PROTECTING SMALL BUSINESS, PROMOTING ENTREPRENEURSHIP

Don’t Forget About “Broadband for All”

By at 20 November, 2018, 9:35 am

Small Business Insider

There’s a Solution to Help Close the Digital Divide in Rural America

By Karen Kerrigan –

The year is quickly coming to a close, but there is still time for movement on policies that will help our small businesses both now and into the new yearFor the lame duck session of Congress, there is an opportunity to advance a significant capital formation bill, health insurance tax relief and perhaps some small business regulatory reform.  The Federal Communications Commission (FCC) can also finish off a very productive year by addressing “TV white space” technology, which will help more small businesses and consumers in rural America access quality broadband.

All Americans need the tools of the digital economy to thrive and pursue opportunities.  For rural towns and communities that want a shot at renewal or perhaps attracting small businesses and manufacturing facilities to these areas, it’s an uphill battle if not impossible to do so if broadband in not available.  That is why access to broadband has been a top priority for SBE Council in 2018, and we are pleased that FCC Chairman Ajit Pai shares this critical goal.

As Chairman Pai noted in a recent update on his broadband initiatives, his number one priority since taking the reins at the FCC has been “closing the digital divide and bringing the benefits of the Internet age to all Americans.”  He has made significant progress. Chairman Pai’s smart regulatory initiatives have generated higher levels of private sector investment into broadband projects, and the drive to 5G deployment is accelerating.  This is all great news for entrepreneurs and our economy

Closing the digital divide in rural America through the deployment of fiber broadband would cost a lot of money – approximately $61 billion dollars, according to CostQuest Associates (which does not include ongoing maintenance costs).  That is why collaboration, innovative solutions in the use of technology, and deploying our nation’s spectrum to its most productive uses are all vital elements to closing the digital divide.

What are TV White Spaces?

The unlicensed spectrum between TV stations, called white spaces, is an opportunity to bring broadband to rural communities.  Microsoft has been testing TV white spaces (TVWS) technology in several areas of the country.  The results have shown great promise, and its Airband initiative now has partnerships in 13 states.  The goal is to bring broadband to 2 million rural Americans by July 4, 2020.

That would make a respectable dent in the number of Americans who currently lack access. According to the FCC, 19 million Americans are without broadband.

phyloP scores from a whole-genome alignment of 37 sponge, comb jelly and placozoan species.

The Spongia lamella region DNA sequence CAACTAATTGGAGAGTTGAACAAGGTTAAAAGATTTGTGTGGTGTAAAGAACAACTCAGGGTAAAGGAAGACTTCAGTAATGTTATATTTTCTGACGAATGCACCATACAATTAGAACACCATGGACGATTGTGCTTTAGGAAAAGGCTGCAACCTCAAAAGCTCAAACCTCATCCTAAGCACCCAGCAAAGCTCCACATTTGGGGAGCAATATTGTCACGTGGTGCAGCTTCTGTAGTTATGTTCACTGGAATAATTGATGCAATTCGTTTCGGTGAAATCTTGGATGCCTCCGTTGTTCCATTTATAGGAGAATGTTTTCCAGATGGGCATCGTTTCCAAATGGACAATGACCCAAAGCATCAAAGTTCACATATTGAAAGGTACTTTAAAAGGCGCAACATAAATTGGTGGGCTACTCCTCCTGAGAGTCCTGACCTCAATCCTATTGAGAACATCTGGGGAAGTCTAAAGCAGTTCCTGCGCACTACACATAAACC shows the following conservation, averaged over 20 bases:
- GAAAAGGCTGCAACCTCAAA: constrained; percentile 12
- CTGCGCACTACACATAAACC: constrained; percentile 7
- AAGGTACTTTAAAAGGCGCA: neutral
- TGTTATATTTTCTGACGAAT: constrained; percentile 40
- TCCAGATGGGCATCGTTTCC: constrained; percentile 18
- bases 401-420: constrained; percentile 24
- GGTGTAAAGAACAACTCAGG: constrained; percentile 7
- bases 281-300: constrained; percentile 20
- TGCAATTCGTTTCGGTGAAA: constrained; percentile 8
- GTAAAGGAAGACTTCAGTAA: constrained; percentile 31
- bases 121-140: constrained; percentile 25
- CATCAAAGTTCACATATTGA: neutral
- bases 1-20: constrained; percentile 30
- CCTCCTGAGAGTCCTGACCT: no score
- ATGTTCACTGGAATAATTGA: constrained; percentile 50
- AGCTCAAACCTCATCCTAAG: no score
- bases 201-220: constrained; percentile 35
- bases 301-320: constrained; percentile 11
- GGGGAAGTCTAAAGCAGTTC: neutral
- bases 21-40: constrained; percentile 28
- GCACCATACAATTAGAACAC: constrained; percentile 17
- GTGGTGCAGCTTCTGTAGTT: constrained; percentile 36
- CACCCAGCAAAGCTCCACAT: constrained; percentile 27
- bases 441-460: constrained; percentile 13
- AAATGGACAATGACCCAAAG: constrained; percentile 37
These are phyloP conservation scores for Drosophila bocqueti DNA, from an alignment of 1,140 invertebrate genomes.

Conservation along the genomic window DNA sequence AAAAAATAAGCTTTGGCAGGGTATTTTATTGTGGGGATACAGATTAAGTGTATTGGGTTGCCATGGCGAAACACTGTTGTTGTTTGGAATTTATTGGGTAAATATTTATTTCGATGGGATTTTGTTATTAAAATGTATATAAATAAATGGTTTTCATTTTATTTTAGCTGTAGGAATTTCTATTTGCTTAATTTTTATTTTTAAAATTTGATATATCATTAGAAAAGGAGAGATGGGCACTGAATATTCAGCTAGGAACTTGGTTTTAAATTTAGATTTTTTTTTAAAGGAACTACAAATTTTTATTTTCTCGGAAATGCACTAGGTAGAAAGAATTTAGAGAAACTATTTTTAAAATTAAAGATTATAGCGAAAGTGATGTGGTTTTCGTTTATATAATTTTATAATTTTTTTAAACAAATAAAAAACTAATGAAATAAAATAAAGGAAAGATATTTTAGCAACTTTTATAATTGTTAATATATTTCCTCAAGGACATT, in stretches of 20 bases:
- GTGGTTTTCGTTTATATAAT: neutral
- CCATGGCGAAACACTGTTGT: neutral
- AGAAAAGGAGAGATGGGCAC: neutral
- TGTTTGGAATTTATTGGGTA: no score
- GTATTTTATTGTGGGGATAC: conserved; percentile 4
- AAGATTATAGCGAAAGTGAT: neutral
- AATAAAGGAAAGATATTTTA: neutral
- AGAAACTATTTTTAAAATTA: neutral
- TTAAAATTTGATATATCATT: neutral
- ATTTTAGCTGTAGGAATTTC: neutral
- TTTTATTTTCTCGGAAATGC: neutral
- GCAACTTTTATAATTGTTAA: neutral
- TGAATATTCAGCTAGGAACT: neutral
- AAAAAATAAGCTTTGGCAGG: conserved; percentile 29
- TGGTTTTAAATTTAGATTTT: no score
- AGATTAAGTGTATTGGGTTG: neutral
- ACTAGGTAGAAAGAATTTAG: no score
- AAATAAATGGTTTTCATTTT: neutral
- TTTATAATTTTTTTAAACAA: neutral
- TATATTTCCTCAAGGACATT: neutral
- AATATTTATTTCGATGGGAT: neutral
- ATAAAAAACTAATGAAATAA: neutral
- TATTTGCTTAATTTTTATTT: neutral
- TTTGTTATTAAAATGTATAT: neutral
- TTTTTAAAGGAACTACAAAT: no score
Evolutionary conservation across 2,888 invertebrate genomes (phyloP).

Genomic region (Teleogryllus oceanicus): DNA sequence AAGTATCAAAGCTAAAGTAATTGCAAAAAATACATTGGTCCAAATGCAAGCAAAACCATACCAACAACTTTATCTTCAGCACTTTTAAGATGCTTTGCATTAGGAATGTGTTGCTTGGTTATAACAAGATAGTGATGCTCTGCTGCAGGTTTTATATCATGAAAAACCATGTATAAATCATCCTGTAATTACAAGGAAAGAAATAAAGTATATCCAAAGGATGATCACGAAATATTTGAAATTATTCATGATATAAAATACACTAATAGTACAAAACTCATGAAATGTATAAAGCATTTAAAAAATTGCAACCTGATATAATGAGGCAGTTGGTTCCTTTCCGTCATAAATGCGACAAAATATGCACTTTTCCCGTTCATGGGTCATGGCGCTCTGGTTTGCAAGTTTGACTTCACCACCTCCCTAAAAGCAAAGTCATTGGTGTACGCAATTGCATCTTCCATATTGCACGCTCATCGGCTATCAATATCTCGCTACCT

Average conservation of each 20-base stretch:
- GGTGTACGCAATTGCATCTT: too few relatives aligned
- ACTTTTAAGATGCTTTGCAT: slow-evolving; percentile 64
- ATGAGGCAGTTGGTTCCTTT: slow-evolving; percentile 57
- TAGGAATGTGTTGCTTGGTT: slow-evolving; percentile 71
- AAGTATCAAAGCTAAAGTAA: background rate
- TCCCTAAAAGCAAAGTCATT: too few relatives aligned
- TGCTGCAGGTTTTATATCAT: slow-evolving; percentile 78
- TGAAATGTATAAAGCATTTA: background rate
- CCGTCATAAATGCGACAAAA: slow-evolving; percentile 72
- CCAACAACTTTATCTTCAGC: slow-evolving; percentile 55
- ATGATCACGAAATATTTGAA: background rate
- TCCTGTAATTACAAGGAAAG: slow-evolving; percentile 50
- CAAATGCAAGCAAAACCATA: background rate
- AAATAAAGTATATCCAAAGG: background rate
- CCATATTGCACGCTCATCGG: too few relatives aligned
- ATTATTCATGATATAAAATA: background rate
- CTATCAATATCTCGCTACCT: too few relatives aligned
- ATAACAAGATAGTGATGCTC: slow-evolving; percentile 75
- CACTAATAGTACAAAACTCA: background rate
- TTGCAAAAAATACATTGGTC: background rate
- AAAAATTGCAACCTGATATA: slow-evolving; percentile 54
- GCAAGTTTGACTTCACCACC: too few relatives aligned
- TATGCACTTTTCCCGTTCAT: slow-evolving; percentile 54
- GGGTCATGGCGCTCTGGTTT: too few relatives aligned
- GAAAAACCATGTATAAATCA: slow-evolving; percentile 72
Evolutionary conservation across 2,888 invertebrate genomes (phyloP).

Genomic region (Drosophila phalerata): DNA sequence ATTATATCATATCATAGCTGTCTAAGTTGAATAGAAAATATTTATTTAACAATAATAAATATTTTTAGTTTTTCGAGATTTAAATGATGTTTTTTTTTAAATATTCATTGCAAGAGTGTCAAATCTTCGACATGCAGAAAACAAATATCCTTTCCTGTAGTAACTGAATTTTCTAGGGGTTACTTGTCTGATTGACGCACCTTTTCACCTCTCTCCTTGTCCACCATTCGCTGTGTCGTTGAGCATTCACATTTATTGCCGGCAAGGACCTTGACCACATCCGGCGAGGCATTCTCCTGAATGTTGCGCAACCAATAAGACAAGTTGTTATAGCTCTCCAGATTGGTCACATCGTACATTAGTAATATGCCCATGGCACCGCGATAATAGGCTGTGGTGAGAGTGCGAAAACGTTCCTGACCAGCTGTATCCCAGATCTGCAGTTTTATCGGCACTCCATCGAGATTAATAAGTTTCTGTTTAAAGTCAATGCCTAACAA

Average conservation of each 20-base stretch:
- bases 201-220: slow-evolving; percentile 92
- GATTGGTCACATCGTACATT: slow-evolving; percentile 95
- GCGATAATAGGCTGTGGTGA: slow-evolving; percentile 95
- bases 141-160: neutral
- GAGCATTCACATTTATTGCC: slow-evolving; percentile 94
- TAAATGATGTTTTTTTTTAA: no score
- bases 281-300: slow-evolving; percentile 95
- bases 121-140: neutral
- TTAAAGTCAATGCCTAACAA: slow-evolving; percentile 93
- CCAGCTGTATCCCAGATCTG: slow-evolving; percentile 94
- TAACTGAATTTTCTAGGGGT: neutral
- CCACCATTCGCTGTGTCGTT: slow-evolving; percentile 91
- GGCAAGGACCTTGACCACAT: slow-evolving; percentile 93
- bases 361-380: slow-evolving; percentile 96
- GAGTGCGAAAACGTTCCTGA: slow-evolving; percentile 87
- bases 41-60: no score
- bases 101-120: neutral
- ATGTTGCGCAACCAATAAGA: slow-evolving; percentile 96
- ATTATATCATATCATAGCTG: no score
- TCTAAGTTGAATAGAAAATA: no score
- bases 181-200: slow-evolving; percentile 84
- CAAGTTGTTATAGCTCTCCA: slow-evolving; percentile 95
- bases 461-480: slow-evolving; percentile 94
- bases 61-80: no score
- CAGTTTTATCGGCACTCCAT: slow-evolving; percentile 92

TVWS pilot programs and commercial deals across the country have demonstrated that the technology works. Deployment is more affordable than fiber broadband and TVWS does interfere with other users of spectrum.  TVWS is not a competitive technology, but a complimentary one to help close the broadband gap.

As noted by the Daily Yonder: “The Microsoft initiative is focusing especially on small communities and hard-to-reach areas. The corporation is not getting into the Internet business. Instead, they are helping coordinate the people and institutions that need to work together to successfully roll out the new broadband delivery technology. Besides TV whitespaces, the effort will also use fixed wireless and satellite.”  

TVWS technology is not a “hopeful, maybe” strategy.  Pilot projects are working.  Rural Americans are accessing broadband.  In an interview with the Daily Yonder, Agile Networks founder and CEO Kyle Quillen said, “At least 100,000 Ohioans who currently have no broadband should become connected thanks to Microsoft and TV whitespace.”

FCC’s Unfinished Broadband Business

As we have already witnessed with the broadband internet, when government maintains a light regulatory touch and opens spectrum up to private investment, amazing things happen.  Consumers, entrepreneurs and their employees, and the overall economy have all benefitted from smart policies that enable investment and private sector know-how to work their magic.

That is why SBE Council continues to push for the dedication of at least three usable channels (below 700 MHZ) of spectrum to be made available for white space broadband transmission in markets across the country.  That is what’s necessary to provide connectivity.  The FCC is considering the issue but has yet to take action.

Chairman Pai’s leadership is needed to finalize outstanding proceedings to adopt appropriate technical rules and ensure that sufficient spectrum is available for unlicensed broadband. Additional rules would include approaches to enable Internet of Things (IoT) opportunities such as precision agriculture and broadband connectivity on specialized vehicles such as school buses on defined routes in limited geographic areas.

TVWS technology is working, and the opportunity is at hand to provide broadband access to more Americans.  TWWS technology is a gap solution that will help bring us closer to “broadband for all” and regulatory barriers in Washington should not be the main reason why consumers in rural America are being denied access.  If anything, and as championed by Chairman Pai, government rules should help private sector innovators accelerate and expand access.

The FCC has the power to remove key regulatory barriers that are discouraging the further development of TVWS technology.  Let’s get this done by year-end and give hope to many more Americans and small businesses in rural America who deserve access to the American dream through broadband technology.

Karen Kerrigan is president & CEO of the Small Business & Entrepreneurship Council

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